Sarah McIntyre (jabberworks) wrote,
Sarah McIntyre
jabberworks

guggenheim & manhattan rambles

I'm going to blog about MoCCA and Stumptown festivals soon, but I want to dig up the names of people I met and add web links; right now jet-lag feels like there's a little man running around inside my head, kicking the walls of it as hard as he can. So I'll keep it simple and just post some photos I took from my first day in New York City. For some reason, I'd never been to the Guggenheim Museum, and I was very curious about the building and their collection of Kandinsky paintings, so that's the first place I went.



Here's a page from my notebook. Art galleries always give me lots of story ideas and painting tips, but I have to jot them down or I forget them.




If I'd had more time, I would've sketched these tiers of the gallery. I love how the people become calligraphic marks, abstracted because you can only see parts of their dark figures.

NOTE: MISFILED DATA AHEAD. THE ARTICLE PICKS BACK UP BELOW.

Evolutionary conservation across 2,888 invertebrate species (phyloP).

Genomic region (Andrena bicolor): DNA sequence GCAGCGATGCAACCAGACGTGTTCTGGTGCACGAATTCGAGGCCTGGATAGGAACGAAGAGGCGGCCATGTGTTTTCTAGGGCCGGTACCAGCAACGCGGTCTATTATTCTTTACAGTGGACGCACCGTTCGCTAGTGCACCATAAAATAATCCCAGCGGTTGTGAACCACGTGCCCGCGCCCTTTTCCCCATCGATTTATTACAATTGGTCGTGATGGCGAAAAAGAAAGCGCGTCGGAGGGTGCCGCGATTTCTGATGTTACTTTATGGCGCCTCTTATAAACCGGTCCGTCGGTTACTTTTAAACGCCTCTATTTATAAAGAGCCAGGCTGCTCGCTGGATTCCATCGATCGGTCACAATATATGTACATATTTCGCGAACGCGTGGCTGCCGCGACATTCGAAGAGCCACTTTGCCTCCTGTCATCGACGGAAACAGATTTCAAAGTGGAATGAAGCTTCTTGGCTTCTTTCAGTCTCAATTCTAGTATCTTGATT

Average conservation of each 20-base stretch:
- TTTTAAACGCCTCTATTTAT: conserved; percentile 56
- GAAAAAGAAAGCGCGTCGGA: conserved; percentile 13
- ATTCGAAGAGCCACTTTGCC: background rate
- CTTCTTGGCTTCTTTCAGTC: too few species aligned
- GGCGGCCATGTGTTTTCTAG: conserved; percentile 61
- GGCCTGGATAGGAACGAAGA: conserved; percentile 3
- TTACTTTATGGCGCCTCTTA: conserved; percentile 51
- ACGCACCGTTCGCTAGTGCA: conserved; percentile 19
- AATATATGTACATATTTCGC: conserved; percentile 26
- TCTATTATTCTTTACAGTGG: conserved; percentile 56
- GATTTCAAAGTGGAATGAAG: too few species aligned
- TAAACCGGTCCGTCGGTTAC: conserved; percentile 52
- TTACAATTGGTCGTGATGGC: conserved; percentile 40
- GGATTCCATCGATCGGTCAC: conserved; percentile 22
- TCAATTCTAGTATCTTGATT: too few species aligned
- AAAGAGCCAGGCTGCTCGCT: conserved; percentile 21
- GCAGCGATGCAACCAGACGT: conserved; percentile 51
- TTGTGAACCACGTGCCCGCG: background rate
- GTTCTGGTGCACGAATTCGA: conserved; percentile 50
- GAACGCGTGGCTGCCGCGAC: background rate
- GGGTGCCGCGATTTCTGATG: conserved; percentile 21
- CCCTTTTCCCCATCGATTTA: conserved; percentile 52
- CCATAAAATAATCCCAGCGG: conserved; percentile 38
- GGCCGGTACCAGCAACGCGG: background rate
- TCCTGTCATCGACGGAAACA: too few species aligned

I'd spent the whole day before cooped up on airplanes, so I took a long walk from the Guggenheim on 89th, on Manhattan's Upper East Side, 73 blocks down Fifth Avenue to 16th, where I met up with my friends Brynn and Chris for a tour of Google (earlier blog post about that here). Here are a few more pictures of those water towers on the skyline that I liked so much.



You could play a fun 'spot the water tower' game in New York. Split a group into teams, give each team a camera, set a time limit, then see how many water towers they could snap in that time (kind of like my Spot-the-Wharf game). Okay, yeah, that's a kind of nerdy idea. But, hey.





I like these pipes you see dotted around; this one looks like a Chinese dragon.



Some of the signs seem a bit strange. I mean, what's a 'Hollow Sidewalk'? Does it have a tunnel underneath? And that 'Siamese Standpipe' with two heads, is that a slightly un-PC reference to conjoined twins?



This lovely building's starting to crumble; the sign above it door reads The New York House and Society of Industry, 1878. I found a short NY Times article about it that says it's a place 'where the poor learned 'plain and fine sewing'.



I just liked the colours and lettering on these signs.



I popped into Pearl Paint and bought some pens and a tin of coloured pencils.

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